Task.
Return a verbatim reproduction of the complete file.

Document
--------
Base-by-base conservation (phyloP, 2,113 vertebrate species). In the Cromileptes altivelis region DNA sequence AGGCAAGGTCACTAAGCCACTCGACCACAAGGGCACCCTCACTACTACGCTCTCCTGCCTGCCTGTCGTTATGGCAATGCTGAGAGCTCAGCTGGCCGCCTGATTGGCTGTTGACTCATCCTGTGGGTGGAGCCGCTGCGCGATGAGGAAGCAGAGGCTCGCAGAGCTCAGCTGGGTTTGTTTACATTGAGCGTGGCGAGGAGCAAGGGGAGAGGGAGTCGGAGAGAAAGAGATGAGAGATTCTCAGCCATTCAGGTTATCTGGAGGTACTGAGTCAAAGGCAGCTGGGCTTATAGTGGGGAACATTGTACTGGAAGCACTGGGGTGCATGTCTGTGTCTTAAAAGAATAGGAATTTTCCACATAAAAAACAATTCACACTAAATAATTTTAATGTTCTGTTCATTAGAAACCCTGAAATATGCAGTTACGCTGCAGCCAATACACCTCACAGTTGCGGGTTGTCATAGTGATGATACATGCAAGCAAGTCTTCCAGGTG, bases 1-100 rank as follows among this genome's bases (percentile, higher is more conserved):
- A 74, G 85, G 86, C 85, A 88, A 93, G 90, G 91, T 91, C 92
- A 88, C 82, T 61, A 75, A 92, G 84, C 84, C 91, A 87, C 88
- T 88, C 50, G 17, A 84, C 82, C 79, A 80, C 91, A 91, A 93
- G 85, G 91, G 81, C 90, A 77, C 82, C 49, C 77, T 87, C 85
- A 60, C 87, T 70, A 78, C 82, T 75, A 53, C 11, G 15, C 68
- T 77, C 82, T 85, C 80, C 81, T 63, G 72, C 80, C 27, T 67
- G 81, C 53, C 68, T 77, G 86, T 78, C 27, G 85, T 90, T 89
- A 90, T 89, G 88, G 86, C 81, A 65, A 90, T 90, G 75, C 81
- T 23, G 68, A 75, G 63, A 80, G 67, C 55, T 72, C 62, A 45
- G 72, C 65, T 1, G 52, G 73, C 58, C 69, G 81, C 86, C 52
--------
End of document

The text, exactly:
Base-by-base conservation (phyloP, 2,113 vertebrate species). In the Cromileptes altivelis region DNA sequence AGGCAAGGTCACTAAGCCACTCGACCACAAGGGCACCCTCACTACTACGCTCTCCTGCCTGCCTGTCGTTATGGCAATGCTGAGAGCTCAGCTGGCCGCCTGATTGGCTGTTGACTCATCCTGTGGGTGGAGCCGCTGCGCGATGAGGAAGCAGAGGCTCGCAGAGCTCAGCTGGGTTTGTTTACATTGAGCGTGGCGAGGAGCAAGGGGAGAGGGAGTCGGAGAGAAAGAGATGAGAGATTCTCAGCCATTCAGGTTATCTGGAGGTACTGAGTCAAAGGCAGCTGGGCTTATAGTGGGGAACATTGTACTGGAAGCACTGGGGTGCATGTCTGTGTCTTAAAAGAATAGGAATTTTCCACATAAAAAACAATTCACACTAAATAATTTTAATGTTCTGTTCATTAGAAACCCTGAAATATGCAGTTACGCTGCAGCCAATACACCTCACAGTTGCGGGTTGTCATAGTGATGATACATGCAAGCAAGTCTTCCAGGTG, bases 1-100 rank as follows among this genome's bases (percentile, higher is more conserved):
- A 74, G 85, G 86, C 85, A 88, A 93, G 90, G 91, T 91, C 92
- A 88, C 82, T 61, A 75, A 92, G 84, C 84, C 91, A 87, C 88
- T 88, C 50, G 17, A 84, C 82, C 79, A 80, C 91, A 91, A 93
- G 85, G 91, G 81, C 90, A 77, C 82, C 49, C 77, T 87, C 85
- A 60, C 87, T 70, A 78, C 82, T 75, A 53, C 11, G 15, C 68
- T 77, C 82, T 85, C 80, C 81, T 63, G 72, C 80, C 27, T 67
- G 81, C 53, C 68, T 77, G 86, T 78, C 27, G 85, T 90, T 89
- A 90, T 89, G 88, G 86, C 81, A 65, A 90, T 90, G 75, C 81
- T 23, G 68, A 75, G 63, A 80, G 67, C 55, T 72, C 62, A 45
- G 72, C 65, T 1, G 52, G 73, C 58, C 69, G 81, C 86, C 52